Jennifer from Small Hands Big Art is back! She is sharing this GORGEOUS collagraph printmaking project that she did with her students. They used big wooden blocks and designed these absolutely stunning quilts using warm and cool colors. Can we just call Jennifer the queen of color, please? Let’s find out how she made this all happen!
(And check out Jennifer’s layered abstract paintings which also used warm and cool colors and was the most popular post last summer!)
Here is Jennifer…
We love a good printmaking project! This no-fail process involves the perfect mix of pattern, shape, repetition, color theory, composition and movement.
At a glance, you might think this is a “block printing” project because we literally used blocks. But don’t be fooled! With real block printing (usually using linoleum) the negative space gets carved out with tools. The technique we used here is actually called collagraph printmaking because we created a raised design by applying foam shapes to the surface of the wood.
When we do a printmaking project, we always start by introducing the definition of printmaking at a level that the kids can understand (i.e. “making a stamp”). For this project, the printed squares joined together in a grid pattern that reminded us of a fabric quilt, so we took a moment to talk about quilting and why the repeating patterns of a quilt are so visually pleasing.
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Supplies for Collagraph Printmaking with Blocks:
~ Large format paper (we used a heavy weight 90# sulphite drawing paper – this link is to 9 x 12 but we used 12 x 18)
~ Self-adhesive foam (we pre-cut a variety of shapes, but kids could cut their own shapes if time permitted)
~ Black archival ink pad (big enough to accommodate blocks)
Steps to Making Collagraph prints:
1. Tape the paper down to the table or floor to keep it from wiggling.
2. Choose a color palette of either warm or cool colors, and stick to it throughout the process.
3. Paint one side of of the block, and then transfer the paint onto the paper. We set up a painting table and a printmaking table, so there was a lot of movement for this project!
4. Apply paint again using a different color from the same family on top of the same side that was just painted. We applied paint over and over again on a single side of the block for a number of reasons. The block gets too slippery if all the sides are painted (also the foam sticker shapes won’t adhere if the block is wet). And by layering the paints, the print is so much more vibrant because you can see several colors mingling together!
5. Repeat the process of printing one square at a time until the full quilt is completed.
The kids work at really different paces on this project. Some fill a giant sheet of paper fairly quickly; others are more meticulous and only print a few rows & columns. In those cases, we just simply trim the excess paper when they reach a good stopping point.
6. Next, each student begins assembling patterns using self-adhesive foam shapes. (If the blocks are super wet, take a quick minute to dry them off with a paper towel.) We challenged them to design a repeating pattern on one side of the block. Thinking through repetition, visual balance, and visual interest, each student makes two to four unique patterns.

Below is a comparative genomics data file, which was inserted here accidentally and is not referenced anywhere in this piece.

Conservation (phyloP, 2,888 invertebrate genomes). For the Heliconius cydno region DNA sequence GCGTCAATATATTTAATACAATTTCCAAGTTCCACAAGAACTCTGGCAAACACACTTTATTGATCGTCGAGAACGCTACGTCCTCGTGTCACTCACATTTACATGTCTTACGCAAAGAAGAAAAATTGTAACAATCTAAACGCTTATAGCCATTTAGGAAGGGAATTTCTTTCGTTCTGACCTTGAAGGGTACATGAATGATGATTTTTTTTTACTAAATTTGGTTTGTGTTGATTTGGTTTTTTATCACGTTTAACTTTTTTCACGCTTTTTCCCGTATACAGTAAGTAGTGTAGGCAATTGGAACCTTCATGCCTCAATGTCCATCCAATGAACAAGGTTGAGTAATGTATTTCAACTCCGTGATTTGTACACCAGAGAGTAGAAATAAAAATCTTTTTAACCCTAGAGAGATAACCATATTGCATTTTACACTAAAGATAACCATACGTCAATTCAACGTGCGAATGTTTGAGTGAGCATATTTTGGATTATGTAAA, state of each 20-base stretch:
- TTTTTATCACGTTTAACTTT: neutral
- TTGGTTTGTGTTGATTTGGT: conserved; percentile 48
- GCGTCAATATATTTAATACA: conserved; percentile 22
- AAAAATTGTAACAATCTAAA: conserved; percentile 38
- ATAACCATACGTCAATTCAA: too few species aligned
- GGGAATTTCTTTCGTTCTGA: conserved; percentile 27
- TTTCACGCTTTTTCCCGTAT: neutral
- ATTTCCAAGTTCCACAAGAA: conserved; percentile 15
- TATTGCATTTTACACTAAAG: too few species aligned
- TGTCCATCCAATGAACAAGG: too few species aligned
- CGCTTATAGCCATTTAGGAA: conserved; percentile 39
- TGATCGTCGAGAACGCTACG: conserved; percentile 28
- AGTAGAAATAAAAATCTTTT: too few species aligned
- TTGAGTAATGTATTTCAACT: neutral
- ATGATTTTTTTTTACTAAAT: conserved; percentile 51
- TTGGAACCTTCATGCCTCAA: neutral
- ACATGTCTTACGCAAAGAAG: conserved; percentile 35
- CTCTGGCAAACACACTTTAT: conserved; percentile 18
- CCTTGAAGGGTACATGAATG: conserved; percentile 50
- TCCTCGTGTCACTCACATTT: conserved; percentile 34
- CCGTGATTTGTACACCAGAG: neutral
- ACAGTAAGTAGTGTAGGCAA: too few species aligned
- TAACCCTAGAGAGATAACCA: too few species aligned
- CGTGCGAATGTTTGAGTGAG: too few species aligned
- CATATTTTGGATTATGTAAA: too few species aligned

7. Press the block firmly on a black ink pad to pick up a lot of color. Select squares that are mostly dry to apply the print. We coached them to spread the stamped designs randomly on their squares (little ones will want to just do them all side by side).
This part is fun and very physical as it takes all of their strength (and sometimes full body weight) to transfer the stamped print.
We just love the way the paint captures the grain of the wood in the print!
This would be an awesome project to make on fabric, by the way! Just take an old sheet and tear it into a square and use acrylic paint instead of tempera paint.
We loved these so much, we kept their printing blocks so we could turn them into another project. So keep an eye out for those!
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A little about Jennifer:
As the founder of small hands big art, Jennifer learned at an early age the power that art and creative (albeit deviant) thinking can have. Other than that one time she strategically scrawled “Jenny is a Pig!” on her bedroom door & let her brother take the blame, some of her fondest childhood memories involve creating art.
A college art scholarship naturally led to a 17 year career in financial services compliance, where she memorized SEC regulations and honed invaluable skills implementing out-of-the box enterprise deliverables & driving for consensus. (huh??) After stepping on that little shelf thingy on the top of the corporate ladder labeled “Not a Step,” she’s spent the last nine years simply enjoying what inspires her most: Children & art.
Jennifer opened her studio 2009 to provide fine art enrichment programs for children & young adults up to age 14, through age and developmentally appropriate classes, parties, camps and workshops.
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